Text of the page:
In Theatre
Vol. 21 No 3 | Spring 2019
Providing anaesthesia in gynaecological surgery
Dr Alexandra Hill
FANZCA trainee
Dr Nam Le
MBBS, FANZCA, GCertHealthProfEd

This article is 5 years old and may no longer reflect current clinical practice.

Much like for the aviation industry, the community expectation in a developed country such as Australia is for perioperative anaesthetic to be low risk. It is fortunate that, due to the high quality of anaesthetic and gynaecological training and practice in Australia, that modern-day perioperative risk is indeed low. To achieve these positive outcomes, anaesthetists must consider a multitude of specific issues pertaining to the patient and the planned surgical procedure. This is particularly so for gynaecological surgery as it encompasses a broad range of procedure types, operative duration, complexity and associated risk. There are often anaesthesia-gynaecological compromises that need to be reached through good communication and discussion in order to achieve safe and effective surgical outcomes (such as the opposing desires for the degree of Trendelenburg during laparoscopic surgery).

In this article, we will summarise some of the major anaesthesia-related gynaecological issues facing the perioperative team for routine elective gynaecological surgery.

Airway management

At the induction of anaesthesia, mask ventilation of the patient by hand prior to endotracheal intubation or laryngeal mask insertion is routine. During this mask ventilation, inadvertent insufflation of the stomach with gas may occur. This can result in increased risk of gastric perforation during laparoscopic entry, particularly with the Palmer’s point. Communication between the anaesthetist and the gynaecologist is essential, with recognition of difficult mask ventilation and pre-emptive emptying of the stomach with an orogastric tube.


Pressurised insufflation of gas into the peritoneal cavity causes visceral stretch that may result in vagal effects, such as bradycardia, which may be so profound as to be interpretable as asystole. Management is via anticholinergic agents, such as atropine, releasing the pneumoperitoneum and CPR (if only to circulate the anticholinergic agents). These effects are usually transient and may be prevented with judicious use of pre-emptive anticholinergics, particularly when vagal effects are noted on ECG, even with innocuous stimuli (such as when cleaning the umbilicus prior to access).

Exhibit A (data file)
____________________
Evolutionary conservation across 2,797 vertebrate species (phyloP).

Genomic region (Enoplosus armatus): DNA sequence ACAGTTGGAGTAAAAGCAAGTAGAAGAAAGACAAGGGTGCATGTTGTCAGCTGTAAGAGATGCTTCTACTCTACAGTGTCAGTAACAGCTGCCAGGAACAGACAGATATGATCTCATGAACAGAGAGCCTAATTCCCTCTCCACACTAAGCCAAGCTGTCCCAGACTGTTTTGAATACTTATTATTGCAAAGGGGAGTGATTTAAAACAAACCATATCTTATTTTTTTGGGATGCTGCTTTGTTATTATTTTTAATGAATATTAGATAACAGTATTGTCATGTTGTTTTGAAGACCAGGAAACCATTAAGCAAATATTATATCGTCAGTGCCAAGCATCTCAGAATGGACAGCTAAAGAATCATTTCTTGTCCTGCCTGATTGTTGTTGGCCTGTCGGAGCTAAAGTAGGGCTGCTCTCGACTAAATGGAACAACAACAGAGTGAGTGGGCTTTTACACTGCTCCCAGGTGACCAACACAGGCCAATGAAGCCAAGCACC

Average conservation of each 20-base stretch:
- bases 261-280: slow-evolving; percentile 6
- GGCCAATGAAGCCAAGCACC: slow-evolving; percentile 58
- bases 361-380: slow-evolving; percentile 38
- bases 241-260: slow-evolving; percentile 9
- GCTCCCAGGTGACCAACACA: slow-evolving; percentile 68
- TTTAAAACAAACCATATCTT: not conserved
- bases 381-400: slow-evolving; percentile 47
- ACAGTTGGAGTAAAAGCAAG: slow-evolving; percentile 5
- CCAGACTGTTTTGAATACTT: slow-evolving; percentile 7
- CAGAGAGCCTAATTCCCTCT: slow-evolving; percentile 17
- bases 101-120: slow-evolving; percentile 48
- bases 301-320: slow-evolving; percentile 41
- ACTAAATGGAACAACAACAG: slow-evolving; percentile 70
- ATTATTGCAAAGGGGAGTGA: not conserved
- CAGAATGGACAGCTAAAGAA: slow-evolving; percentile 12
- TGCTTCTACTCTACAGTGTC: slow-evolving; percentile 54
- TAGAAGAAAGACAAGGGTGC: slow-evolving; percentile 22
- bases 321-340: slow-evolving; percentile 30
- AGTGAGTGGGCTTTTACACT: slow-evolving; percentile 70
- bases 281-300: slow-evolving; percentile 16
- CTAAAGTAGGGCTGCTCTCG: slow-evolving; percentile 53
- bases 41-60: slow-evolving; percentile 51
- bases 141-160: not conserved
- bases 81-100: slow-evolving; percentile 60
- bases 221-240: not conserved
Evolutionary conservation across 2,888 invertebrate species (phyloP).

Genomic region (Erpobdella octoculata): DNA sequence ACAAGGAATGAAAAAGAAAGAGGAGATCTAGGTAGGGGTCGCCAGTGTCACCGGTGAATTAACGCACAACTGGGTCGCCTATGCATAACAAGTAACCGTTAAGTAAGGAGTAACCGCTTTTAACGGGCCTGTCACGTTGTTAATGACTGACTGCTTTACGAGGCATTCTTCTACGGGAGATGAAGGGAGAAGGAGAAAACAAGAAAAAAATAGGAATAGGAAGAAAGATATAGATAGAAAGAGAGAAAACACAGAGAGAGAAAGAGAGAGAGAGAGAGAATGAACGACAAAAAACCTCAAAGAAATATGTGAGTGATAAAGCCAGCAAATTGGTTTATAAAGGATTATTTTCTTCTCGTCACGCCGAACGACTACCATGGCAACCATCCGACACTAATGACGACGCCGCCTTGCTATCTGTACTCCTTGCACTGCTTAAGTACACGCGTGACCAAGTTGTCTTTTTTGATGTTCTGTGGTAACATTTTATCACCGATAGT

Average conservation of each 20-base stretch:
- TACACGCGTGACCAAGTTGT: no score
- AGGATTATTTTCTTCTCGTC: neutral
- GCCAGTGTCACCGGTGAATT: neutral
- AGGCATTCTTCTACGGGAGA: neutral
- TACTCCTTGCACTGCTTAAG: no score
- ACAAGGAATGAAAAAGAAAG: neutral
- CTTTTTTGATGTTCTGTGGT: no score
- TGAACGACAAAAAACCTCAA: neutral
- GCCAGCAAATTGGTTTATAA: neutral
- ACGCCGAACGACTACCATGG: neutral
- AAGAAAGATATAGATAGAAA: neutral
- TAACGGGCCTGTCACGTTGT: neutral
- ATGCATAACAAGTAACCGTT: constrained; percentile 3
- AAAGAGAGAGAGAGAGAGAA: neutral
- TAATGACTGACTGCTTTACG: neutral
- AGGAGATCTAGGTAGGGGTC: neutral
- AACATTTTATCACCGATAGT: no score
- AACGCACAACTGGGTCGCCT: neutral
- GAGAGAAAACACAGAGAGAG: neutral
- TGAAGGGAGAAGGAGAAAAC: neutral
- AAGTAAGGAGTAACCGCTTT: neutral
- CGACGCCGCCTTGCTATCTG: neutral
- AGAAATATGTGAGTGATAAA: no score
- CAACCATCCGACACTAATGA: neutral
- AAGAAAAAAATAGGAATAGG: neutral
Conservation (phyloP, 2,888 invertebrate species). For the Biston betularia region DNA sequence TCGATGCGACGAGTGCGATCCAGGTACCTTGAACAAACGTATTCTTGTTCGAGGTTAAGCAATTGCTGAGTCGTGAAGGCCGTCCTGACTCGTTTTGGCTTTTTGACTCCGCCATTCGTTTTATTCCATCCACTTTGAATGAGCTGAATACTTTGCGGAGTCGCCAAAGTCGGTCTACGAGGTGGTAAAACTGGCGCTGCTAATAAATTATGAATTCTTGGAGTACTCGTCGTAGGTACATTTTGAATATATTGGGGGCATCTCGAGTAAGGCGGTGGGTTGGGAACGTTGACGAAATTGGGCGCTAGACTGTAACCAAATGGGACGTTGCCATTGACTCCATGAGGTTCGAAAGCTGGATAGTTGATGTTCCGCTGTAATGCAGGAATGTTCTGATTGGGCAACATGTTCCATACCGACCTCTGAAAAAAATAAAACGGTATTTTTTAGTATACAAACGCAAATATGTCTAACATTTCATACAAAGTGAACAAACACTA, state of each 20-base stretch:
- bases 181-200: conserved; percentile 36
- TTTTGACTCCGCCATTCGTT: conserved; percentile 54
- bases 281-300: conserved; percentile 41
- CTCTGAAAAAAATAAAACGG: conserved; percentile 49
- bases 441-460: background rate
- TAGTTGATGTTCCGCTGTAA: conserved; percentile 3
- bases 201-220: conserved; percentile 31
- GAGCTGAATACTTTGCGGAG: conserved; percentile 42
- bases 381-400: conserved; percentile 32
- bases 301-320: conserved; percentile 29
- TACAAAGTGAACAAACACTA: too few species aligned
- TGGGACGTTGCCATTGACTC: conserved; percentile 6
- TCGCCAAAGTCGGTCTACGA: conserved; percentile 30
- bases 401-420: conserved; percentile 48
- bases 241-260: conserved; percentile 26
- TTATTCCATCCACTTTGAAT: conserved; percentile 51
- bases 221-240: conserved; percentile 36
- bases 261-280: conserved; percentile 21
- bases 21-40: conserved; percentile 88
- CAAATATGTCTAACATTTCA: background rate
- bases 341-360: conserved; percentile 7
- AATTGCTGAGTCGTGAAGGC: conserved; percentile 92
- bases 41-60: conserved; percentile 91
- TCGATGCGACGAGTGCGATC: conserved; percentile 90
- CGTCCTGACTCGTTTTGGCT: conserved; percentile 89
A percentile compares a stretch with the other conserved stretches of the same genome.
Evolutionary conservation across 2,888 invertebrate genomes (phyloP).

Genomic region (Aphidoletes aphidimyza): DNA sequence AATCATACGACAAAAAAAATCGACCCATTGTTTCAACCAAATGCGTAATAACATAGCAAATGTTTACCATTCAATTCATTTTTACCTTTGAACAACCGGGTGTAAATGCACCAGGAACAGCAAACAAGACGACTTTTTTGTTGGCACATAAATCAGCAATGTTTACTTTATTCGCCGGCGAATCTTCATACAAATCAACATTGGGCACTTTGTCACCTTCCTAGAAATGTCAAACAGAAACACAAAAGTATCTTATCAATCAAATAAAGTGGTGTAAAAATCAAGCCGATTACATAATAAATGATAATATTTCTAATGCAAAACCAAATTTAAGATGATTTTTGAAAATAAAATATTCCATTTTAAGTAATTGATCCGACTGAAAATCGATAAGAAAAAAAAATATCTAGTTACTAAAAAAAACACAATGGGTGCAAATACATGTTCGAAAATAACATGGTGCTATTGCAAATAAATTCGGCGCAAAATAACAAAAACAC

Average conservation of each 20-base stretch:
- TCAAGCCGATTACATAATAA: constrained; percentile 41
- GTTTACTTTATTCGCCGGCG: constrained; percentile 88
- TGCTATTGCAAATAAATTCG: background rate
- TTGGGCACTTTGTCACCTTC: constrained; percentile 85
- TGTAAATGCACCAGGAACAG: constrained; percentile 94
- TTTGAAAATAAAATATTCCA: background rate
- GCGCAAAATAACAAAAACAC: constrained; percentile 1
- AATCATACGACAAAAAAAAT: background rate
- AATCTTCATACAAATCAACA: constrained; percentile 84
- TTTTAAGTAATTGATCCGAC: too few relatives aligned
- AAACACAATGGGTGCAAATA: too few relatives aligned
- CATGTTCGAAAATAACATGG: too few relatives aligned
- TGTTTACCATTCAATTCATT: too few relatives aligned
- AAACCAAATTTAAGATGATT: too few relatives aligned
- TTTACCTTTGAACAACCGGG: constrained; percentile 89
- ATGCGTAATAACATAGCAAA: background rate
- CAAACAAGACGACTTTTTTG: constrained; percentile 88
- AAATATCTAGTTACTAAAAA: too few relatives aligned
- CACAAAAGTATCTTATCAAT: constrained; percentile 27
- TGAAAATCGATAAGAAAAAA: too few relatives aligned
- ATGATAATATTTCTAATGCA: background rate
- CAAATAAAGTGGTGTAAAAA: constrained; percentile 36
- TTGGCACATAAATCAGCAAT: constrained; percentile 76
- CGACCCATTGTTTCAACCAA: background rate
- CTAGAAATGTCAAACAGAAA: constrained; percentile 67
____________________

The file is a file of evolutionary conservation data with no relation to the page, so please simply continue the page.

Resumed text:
Venous air embolism, a potentially fatal complication, may result from inadvertent pressurised gas insufflation of a vascular structure during creation of pneumoperitoneum. An anaesthetist’s first recognition of this event may be only moments after commencement of insufflation, through a sudden and progressive reduction in end-tidal CO2 observable on the anaesthetic monitor. This abnormal decrease in expired CO2 is produced via occlusion of pulmonary vessels with insufflation gas preventing normal CO2 transfer to the patient’s expired gases. Venous air embolism may also present as arrhythmia, hypotension and hypoxia. In the worst cases, a large volume of gas reaching the heart may produce an ‘air-lock’ which prevents forward flow of blood from the right ventricle to pulmonary circulation and will result in cardiac arrest. Management of this event includes immediate cessation of gas insufflation, support of the circulation with fluids and vasopressors, repositioning to the left lateral position to keep gas in the right atrium, and CPR to maintain cardiac output, which may also potentially break up the ‘air-lock’.

Prolonged laparoscopic surgery, especially with significant operative intervention (such as high-grade endometriosis) results in progressive circulatory uptake of the CO2 that has been instilled into the peritoneum, which is highly soluble in the blood. Greater than physiological minute ventilation is often required, which may be challenging to achieve in obese patients in the Trendelenburg position as the abdominal contents encroach upon the thoracic structures, reducing lung compliance and pulmonary functional residual capacity. Resultant relative hypoventilation may produce hypercarbia, respiratory alkalosis, cardiac arrhythmia, decreased cardiac contractility, cerebral oedema and narcosis. In patients with significant cardiorespiratory disease, laparoscopy may not be appropriate, necessitating laparotomy.